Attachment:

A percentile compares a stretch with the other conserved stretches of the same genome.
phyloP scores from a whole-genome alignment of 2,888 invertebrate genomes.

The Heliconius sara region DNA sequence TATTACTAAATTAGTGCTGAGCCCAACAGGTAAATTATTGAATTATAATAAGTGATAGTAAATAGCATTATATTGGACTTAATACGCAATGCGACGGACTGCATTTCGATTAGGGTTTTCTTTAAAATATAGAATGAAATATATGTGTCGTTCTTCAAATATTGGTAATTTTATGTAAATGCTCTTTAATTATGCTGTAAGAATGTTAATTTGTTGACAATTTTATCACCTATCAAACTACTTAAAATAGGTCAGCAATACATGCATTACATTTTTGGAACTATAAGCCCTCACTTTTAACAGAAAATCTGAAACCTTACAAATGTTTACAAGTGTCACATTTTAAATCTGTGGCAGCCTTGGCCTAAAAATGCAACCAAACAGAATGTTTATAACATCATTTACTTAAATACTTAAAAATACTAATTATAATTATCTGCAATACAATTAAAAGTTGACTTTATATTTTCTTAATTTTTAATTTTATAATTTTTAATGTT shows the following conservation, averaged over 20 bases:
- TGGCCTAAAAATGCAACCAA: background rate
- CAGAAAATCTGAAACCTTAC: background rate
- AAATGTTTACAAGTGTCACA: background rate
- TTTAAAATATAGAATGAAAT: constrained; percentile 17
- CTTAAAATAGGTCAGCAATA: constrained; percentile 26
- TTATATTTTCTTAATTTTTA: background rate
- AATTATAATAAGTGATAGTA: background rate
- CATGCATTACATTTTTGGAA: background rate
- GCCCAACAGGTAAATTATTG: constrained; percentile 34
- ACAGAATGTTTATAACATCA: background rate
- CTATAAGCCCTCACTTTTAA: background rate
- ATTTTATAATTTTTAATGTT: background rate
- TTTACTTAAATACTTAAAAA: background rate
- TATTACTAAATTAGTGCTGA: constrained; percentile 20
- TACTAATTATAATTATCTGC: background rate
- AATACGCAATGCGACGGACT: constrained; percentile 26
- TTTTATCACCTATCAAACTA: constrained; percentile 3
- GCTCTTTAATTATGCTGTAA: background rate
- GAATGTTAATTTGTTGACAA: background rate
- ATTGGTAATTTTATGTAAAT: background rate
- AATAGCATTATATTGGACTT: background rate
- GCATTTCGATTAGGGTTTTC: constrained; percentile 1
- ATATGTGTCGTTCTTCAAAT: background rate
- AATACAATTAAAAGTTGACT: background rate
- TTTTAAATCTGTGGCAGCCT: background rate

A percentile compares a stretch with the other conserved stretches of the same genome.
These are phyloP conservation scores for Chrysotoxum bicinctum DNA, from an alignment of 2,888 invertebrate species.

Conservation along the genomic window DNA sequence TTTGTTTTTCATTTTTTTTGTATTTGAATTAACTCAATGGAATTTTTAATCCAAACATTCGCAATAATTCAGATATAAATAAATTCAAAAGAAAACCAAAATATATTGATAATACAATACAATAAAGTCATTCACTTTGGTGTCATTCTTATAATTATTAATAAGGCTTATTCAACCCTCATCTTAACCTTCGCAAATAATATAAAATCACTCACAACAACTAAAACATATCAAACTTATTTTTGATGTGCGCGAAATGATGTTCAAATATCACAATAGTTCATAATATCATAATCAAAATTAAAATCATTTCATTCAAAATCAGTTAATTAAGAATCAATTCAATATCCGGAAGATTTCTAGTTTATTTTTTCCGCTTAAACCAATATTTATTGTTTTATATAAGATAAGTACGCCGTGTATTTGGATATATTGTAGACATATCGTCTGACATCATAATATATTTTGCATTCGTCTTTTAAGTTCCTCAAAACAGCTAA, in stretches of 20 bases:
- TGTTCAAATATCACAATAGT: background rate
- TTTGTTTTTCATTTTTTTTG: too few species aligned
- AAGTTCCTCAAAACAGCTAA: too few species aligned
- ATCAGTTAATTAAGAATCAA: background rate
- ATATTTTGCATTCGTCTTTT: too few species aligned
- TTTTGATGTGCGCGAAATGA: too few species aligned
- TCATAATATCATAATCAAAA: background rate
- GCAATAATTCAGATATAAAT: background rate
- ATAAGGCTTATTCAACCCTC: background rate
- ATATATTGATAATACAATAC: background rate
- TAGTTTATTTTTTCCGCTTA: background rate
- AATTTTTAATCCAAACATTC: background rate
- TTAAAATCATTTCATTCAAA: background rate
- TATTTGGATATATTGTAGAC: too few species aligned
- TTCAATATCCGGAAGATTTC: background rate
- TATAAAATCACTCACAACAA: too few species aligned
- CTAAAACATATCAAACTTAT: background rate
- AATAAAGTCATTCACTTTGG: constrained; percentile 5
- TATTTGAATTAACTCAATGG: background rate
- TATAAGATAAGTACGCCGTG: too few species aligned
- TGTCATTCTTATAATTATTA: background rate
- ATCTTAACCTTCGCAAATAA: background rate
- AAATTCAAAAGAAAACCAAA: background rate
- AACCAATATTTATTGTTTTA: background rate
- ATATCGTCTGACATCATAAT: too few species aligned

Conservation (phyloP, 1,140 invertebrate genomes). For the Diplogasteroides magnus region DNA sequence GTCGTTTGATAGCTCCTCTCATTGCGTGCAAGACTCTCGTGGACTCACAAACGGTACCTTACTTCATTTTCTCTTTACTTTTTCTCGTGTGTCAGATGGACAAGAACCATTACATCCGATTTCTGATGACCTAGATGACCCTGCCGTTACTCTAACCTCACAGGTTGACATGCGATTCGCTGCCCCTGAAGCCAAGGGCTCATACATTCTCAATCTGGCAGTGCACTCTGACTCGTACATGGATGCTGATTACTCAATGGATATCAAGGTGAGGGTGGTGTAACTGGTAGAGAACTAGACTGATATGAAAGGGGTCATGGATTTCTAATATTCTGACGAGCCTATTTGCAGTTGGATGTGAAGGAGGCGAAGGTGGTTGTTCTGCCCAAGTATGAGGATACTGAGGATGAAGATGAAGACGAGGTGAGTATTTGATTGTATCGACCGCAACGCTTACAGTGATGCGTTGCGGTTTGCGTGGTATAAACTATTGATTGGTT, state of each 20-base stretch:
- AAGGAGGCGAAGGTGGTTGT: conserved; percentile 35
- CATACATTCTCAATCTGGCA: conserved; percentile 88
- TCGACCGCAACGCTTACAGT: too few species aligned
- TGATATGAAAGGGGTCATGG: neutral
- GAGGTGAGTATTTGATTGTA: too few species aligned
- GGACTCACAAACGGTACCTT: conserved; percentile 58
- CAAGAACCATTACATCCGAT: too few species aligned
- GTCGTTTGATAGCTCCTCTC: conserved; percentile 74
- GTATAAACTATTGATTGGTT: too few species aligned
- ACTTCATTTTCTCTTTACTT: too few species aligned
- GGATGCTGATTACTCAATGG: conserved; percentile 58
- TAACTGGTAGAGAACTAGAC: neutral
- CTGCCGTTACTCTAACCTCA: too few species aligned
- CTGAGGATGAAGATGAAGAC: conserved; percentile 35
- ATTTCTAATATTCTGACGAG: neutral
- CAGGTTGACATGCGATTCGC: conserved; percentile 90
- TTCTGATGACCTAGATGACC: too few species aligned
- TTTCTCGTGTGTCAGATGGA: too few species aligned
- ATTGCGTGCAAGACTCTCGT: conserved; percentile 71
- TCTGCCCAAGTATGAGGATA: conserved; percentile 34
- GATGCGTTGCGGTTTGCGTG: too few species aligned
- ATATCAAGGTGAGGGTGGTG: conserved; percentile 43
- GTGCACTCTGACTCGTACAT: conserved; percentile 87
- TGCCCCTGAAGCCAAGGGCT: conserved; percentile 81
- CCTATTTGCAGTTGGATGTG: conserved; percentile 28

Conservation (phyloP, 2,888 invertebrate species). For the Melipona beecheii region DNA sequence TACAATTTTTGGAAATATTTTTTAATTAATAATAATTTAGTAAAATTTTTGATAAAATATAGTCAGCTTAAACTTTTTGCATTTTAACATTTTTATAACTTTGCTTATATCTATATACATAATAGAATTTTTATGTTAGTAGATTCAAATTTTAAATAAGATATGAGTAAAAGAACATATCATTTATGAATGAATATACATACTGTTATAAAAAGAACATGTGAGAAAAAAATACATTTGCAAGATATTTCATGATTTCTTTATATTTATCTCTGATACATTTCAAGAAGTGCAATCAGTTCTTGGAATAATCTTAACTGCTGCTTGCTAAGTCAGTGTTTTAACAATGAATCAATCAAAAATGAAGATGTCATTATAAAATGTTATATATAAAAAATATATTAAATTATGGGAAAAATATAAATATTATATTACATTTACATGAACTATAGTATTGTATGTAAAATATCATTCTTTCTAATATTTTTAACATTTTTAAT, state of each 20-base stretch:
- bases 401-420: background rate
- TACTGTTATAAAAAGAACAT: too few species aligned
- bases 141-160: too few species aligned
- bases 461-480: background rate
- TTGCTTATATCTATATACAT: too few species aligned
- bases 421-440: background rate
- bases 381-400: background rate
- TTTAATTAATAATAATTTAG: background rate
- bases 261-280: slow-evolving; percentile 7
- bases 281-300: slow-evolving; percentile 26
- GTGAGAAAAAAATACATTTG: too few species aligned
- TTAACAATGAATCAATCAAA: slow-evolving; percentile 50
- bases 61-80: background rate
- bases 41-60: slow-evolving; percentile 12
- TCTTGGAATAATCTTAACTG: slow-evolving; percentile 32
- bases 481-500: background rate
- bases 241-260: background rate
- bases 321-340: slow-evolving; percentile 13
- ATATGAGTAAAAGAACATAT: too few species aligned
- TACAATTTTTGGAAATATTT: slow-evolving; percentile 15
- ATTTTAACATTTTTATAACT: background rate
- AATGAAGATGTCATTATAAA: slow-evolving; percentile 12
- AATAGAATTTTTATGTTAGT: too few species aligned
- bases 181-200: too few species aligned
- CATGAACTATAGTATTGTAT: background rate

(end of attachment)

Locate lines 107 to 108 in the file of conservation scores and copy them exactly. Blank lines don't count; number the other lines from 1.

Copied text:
- bases 181-200: too few species aligned
- CATGAACTATAGTATTGTAT: background rate